Planned South Commuter Railway to boost jobs accessibility — ADB

The government is undertaking several railway projects to improve accessibility in the country. The photo shows a Philippine National Railways train car. — PHILIPPINE STAR/ EDD GUMBAN

RESIDENTS OF CITIES with planned South Commuter Railway (SCR) stations are expected to have access to over 300,000 additional jobs, as commuting time between Manila and Laguna is shortened, a study by the Asian Development Bank (ADB) showed.

In a study released on Tuesday, the ADB said the 54.6-kilometer (km) railway, which will have 19 stations between Blumentritt in Manila to Calamba in Laguna, could increase the job opportunities by an average of 15.3% for those living in the southern cities and by 8.5% for those residing in Metro Manila.

“The SCR will pass through five cities in Laguna, and five cities in Metro Manila. Each city will have at least one or two SCR stations.

“The completion of the SCR, together with the NSCRP (North–South Commuter Railway Project) and the existing rail network (Metro Rail Transit and Light Rail Transit), will give access to more jobs and close the gaps in job accessibility for some municipalities in the catchment area. With rail-based transit, commuters from 48 out of 64 municipalities can travel to a wider area within a one-hour window, accessing more job opportunities,” the ADB said in the study.

The ADB noted commuters using the SCR will now have access to a wide range of jobs, which will also have higher pay and more stability.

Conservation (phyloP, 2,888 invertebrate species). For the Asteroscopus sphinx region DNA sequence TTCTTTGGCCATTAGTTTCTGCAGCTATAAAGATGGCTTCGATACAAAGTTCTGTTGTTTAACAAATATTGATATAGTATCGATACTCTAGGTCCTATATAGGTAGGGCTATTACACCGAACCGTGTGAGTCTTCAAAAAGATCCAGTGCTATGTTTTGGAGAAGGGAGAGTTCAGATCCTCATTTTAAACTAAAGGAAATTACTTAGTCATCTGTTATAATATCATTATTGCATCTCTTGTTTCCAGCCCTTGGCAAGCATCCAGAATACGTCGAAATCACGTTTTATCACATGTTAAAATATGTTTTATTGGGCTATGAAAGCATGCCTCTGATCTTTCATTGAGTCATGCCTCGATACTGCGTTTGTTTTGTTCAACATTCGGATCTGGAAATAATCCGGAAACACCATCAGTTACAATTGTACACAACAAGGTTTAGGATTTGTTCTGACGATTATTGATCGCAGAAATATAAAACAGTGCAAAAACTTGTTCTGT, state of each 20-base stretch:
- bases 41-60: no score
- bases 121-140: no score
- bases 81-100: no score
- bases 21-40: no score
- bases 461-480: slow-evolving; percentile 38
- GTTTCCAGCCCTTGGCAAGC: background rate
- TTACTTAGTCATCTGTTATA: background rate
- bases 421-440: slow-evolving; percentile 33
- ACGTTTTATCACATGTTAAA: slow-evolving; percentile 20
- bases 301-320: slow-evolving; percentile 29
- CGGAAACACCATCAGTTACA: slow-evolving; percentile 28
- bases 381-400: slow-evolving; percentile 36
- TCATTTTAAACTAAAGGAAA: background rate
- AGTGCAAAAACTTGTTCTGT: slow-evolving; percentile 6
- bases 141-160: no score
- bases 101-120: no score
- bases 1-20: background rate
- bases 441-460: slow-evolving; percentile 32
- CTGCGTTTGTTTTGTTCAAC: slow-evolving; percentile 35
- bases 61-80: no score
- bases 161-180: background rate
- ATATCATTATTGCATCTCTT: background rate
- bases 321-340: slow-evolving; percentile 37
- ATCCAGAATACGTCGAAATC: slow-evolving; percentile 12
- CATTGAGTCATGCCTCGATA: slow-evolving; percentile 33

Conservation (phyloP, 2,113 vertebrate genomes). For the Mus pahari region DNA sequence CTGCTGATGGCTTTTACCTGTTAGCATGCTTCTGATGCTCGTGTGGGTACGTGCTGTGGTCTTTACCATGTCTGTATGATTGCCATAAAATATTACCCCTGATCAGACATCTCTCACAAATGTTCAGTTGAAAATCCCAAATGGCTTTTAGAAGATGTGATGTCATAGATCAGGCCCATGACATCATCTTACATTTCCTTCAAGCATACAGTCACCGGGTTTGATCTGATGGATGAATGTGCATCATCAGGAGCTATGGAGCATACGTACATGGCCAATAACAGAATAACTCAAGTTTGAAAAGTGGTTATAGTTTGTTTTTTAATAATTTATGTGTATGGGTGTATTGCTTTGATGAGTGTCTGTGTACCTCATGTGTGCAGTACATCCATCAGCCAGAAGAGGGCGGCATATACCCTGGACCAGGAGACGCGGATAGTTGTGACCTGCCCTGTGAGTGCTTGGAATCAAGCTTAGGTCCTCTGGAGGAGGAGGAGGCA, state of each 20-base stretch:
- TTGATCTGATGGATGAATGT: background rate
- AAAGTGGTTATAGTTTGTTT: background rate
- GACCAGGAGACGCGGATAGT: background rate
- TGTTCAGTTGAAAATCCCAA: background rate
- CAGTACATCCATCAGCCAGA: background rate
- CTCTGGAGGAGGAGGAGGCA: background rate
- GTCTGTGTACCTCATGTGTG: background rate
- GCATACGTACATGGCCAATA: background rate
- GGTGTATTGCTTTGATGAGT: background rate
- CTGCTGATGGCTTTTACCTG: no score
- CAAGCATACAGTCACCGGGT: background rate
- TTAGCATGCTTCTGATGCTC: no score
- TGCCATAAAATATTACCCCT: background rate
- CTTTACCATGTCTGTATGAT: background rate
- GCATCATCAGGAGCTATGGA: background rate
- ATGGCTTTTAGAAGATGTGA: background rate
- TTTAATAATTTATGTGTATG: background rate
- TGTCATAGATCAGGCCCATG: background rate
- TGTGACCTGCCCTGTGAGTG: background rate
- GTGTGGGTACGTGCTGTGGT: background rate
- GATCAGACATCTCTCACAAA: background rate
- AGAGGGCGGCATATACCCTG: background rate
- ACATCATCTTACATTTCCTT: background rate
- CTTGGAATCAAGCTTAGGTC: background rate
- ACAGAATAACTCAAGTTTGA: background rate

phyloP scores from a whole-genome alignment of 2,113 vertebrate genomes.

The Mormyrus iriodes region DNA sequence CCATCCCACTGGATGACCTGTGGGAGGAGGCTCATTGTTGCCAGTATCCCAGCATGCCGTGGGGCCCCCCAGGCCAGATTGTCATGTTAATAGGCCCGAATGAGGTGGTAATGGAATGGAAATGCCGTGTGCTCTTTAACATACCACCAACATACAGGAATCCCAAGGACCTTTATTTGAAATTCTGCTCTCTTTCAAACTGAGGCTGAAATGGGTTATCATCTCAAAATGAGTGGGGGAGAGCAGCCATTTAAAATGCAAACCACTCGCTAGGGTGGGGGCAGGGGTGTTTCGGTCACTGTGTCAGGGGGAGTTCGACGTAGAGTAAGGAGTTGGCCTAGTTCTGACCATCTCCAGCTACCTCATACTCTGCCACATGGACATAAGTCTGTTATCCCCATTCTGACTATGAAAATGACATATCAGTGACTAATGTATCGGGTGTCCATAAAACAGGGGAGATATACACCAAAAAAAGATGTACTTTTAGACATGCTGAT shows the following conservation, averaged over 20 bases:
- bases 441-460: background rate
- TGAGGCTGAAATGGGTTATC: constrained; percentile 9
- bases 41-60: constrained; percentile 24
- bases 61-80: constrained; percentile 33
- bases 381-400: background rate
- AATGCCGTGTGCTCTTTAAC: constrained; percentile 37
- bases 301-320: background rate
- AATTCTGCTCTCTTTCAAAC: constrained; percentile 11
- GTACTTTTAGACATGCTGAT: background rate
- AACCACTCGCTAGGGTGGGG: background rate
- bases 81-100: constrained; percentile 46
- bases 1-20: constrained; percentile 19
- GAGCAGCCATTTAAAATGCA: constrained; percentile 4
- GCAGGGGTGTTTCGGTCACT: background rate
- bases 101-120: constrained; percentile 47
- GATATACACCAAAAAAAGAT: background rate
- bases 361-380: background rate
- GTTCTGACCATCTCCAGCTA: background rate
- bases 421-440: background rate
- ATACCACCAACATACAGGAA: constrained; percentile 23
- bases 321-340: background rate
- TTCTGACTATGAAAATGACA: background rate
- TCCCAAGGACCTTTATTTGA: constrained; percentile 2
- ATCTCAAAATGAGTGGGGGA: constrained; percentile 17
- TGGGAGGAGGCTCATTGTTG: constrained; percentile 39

“The SCR will help mitigate regional income inequality by easing the spatial mismatch between workers and jobs,” it said, as commuters can travel more easily to areas with more jobs.

For instance, the study showed commuters in Makati can access up to 5.4 million jobs, while there are only 31,000 jobs in Nasugbu, Batangas.

It noted that service sector jobs dominate Metro Manila, while manufacturing jobs are mostly found south of the capital. Manufacturing wages in southern cities are also usually lower than wages for both service and manufacturing jobs in Metro Manila, it added.

“The spatial distribution of jobs relative to workers’ place of residence is far from even, resulting in the spatial mismatch between jobs and the labor force and inadequate livelihood options for households in the outskirts of Metro Manila. Household expenditure data suggest that households in the third and fourth income quintile use rail the most as a form of transport, suggesting that the immediate beneficiaries of the SCR are those in the middle- to upper- middle-income groups and skilled workers,” the ADB said.

The multilateral agency said the benefits of the new railway are likely to go beyond increased job accessibility, as the study does not consider the overall impact of other rail expansion projects.

The ADB is scheduled to approve a $1.75-billion loan for the south rail project by the fourth quarter of the year.

This is part of the North–South Railway Project of the government that spans 163 kms connecting Clark, Pampanga, Metro Manila, and Calamba, Laguna. This bigger railway line was co-financed by the ADB and Japan International Cooperation Agency (JICA), and will have 37 stations and 464 train cars or 58 trains sets, including airport express trains. B.M. Laforga

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